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Winds of change

Geographer awarded prestigious Rothermere Fellowship to study renewable energies

By Janet Harron

When Jessica Hogan was named Memorial’s 2019 Rothermere fellow, the first person she told was her master’s supervisor.

Dr. Carissa Brown co-supervised Ms. Hogan alongside Dr. Alistair Bath, Department of Geography, Faculty of Humanities and Social Sciences.

“Dr. Brown had written my reference for the scholarship and I had talked to her recently about how I was nervously waiting to hear the results,” said Ms. Hogan, who has both undergraduate (geography and French) and graduate degrees (geography) from Memorial. “I was so excited to tell her that everything was going to be okay, well, even better than okay, really quite perfect.”

Jessica Hogan
Photo: Submitted

Dr. Brown says Ms. Hogan is an “exciting scholar, wonderful person and an incredible mentor to women in research.

“She made a huge contribution to our department during her undergraduate and master’s degrees, and I know she will bring that same passion and drive to her doctoral research,” said Dr. Brown. “I am particularly impressed at Jess’ continued commitment to producing research that helps decision-makers while giving a voice to affected communities.”

Barriers to wind energy

Her research, Winds of Change, addresses the various barriers to wind turbine development in Canada.

“The goal of my research is to design a framework that provides policy recommendations suitable for the context of Canadian wind development, specifically in Newfoundland and Labrador,” explains Ms. Hogan.

Project Drawdown, a non-profit organization dedicated to global warming solutions, says investing in onshore wind farms offers the greatest reduction in C02 emissions and is the equivalent of taking 593 million cars off the road.

In order to design the framework, Ms. Hogan will also examine Scotland, a world leader in electricity sourcing from renewables. According to Ms. Hogan, Scotland also provides an interesting and potentially useful model to explore how community-based energy encourages societal acceptance.

She plans to work in rural communities in Scotland where new industries associated with renewable energy production have led to innovative local energy solutions, created valuable local jobs, and strengthened community engagement.

Ms. Hogan will complete her PhD in the School of Geography and Sustainable Development at the University of St. Andrews in Scotland, where she will be supervised by Dr. Charles Warren, an expert in energy-related research.

Turbines
Photo: Jason Blackeye on Unsplash

Rothermere Fellowship

Established by Memorial University’s first chancellor, Lord Rothermere, the generous trust will fund the full cost of Ms. Hogan’s studies at the University of St. Andrews and will provide a yearly stipend and airfare to and from Newfoundland and Labrador. The annual award is currently valued at about £15,000 per year, plus tuition fees.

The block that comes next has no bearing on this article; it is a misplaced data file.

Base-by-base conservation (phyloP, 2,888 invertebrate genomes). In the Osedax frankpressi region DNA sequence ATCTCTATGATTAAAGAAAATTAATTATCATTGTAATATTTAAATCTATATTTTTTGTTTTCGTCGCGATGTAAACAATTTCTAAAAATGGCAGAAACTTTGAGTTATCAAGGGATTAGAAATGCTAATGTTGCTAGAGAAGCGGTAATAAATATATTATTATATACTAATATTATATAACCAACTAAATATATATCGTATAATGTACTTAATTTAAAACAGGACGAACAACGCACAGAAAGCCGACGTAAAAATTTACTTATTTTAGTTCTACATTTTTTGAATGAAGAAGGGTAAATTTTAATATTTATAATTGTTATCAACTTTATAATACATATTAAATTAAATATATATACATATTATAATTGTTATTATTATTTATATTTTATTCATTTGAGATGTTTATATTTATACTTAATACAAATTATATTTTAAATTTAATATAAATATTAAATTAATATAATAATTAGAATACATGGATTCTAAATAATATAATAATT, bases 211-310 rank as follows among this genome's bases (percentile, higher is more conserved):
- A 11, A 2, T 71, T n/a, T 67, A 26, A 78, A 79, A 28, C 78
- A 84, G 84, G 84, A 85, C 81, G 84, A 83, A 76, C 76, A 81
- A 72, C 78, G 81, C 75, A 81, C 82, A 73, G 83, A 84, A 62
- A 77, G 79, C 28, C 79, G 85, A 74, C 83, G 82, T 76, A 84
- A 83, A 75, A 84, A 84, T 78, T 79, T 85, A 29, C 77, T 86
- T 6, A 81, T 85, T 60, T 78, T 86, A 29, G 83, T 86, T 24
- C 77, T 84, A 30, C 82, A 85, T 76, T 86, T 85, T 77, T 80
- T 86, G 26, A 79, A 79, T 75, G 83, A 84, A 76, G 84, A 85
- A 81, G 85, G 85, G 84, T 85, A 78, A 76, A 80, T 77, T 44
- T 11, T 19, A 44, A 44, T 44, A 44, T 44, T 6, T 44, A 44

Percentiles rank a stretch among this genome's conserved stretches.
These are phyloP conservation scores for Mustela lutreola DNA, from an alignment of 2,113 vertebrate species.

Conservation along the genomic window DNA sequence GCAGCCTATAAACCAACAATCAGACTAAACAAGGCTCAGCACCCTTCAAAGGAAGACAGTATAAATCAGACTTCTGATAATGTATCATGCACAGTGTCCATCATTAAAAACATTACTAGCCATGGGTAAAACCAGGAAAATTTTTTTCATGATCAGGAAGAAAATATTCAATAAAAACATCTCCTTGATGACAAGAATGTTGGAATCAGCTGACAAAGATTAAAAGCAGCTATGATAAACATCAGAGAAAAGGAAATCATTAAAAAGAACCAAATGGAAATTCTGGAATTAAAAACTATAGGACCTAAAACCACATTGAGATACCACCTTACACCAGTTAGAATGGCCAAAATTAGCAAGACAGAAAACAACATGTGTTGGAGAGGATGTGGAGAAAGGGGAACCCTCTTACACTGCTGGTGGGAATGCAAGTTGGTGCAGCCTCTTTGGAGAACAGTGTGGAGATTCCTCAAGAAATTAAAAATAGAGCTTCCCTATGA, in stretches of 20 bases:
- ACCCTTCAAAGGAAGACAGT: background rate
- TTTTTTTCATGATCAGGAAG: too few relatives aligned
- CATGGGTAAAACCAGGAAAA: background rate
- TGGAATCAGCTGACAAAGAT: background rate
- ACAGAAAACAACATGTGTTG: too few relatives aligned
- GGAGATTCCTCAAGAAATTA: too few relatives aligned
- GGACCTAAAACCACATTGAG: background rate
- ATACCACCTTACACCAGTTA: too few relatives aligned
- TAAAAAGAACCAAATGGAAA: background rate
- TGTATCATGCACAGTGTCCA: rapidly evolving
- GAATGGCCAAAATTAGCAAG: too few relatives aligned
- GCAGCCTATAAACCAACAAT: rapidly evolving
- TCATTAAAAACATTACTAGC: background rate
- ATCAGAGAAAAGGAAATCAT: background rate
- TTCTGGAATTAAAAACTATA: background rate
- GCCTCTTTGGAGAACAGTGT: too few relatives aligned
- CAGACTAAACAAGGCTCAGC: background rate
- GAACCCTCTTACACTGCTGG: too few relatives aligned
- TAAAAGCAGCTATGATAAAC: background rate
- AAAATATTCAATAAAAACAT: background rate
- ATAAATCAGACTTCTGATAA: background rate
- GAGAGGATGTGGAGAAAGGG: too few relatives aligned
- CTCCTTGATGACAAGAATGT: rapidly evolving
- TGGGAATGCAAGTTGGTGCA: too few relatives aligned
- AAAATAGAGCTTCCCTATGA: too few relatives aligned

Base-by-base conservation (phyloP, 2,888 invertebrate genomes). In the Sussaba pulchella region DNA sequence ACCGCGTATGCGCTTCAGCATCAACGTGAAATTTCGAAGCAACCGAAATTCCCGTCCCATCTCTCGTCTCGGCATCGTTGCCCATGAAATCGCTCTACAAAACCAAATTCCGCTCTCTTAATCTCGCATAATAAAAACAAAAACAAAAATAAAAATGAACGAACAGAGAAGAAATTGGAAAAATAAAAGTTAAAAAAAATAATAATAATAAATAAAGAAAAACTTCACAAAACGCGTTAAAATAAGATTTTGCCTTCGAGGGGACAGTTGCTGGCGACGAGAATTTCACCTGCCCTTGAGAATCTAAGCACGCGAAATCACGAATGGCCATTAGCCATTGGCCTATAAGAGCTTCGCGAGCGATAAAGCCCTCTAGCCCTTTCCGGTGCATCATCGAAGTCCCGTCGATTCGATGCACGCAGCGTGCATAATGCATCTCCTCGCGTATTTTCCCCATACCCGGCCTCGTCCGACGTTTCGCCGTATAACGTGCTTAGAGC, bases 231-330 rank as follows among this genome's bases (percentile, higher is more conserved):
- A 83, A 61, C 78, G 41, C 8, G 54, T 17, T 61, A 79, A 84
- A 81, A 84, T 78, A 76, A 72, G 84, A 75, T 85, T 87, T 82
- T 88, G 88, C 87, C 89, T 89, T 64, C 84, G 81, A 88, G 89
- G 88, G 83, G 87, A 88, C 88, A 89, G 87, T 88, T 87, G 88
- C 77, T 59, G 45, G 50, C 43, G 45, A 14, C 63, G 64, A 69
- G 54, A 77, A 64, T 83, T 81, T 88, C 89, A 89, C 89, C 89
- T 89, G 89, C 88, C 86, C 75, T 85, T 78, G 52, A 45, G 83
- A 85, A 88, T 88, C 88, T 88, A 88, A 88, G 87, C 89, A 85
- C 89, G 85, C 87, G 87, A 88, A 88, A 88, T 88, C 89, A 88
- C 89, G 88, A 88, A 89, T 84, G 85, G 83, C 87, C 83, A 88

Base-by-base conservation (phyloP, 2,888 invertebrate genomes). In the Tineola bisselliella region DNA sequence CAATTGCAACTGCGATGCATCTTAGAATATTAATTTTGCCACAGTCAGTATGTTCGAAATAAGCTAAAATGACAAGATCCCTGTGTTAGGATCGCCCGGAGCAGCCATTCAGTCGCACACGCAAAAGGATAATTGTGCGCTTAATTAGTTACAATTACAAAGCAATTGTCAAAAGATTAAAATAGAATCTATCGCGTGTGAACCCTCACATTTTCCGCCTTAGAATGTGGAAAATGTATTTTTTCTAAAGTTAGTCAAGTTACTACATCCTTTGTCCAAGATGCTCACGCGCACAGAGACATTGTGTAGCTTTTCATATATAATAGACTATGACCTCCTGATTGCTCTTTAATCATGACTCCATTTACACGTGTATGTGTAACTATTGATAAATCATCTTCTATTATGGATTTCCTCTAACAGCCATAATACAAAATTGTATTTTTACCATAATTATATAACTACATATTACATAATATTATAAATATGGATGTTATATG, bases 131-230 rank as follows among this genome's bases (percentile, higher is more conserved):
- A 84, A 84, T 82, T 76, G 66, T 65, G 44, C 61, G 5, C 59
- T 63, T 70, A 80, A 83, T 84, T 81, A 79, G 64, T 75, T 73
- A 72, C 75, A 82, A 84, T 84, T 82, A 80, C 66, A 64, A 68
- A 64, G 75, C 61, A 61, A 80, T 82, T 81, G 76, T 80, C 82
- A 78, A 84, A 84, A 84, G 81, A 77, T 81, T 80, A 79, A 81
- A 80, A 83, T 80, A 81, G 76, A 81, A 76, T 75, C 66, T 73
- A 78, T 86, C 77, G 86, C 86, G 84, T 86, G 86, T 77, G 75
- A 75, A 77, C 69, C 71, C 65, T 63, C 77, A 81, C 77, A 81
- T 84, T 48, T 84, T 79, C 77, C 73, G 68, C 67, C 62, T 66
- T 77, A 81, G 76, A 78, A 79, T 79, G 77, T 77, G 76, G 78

The Rothermere Fellowship is given to an exceptional scholar who has completed a first degree at Memorial.

A major part of the Rothermere Fellowship is to reward students who are committed to Newfoundland and Labrador and applicants must provide a written letter on that theme and how this commitment is reflected in their research.

“We have to ask what prevents the development and why?” — Jessica Hogan

According to a 2017 McGill University study, Newfoundland and Labrador has the largest potential for renewable energy in the country.

With the ability to produce much more energy than the province’s own needs, wind power could potentially serve as an important factor in diversifying local income for rural communities.

Ms. Hogan believes renewable energies are one way in which the province has the potential to provide rural regions with power, not only in the literal sense, but by providing new prospects.

“Essentially, if Newfoundland has so much potential for wind turbine development, but ranks one of the lowest in Canada for wind development, we have to ask what prevents the development and why? I hope to uncover and examine these barriers to help support better decision-making regarding renewables in Newfoundland and Labrador.”

Ms. Hogan is from Carleton Place, Ont., but spent most of her childhood summers in Stephenville, N.L., to visit family.

“As I am travelling at the moment, people often ask me where I am from and I always say I grew up outside of Ottawa, but my heart belongs to Newfoundland.”


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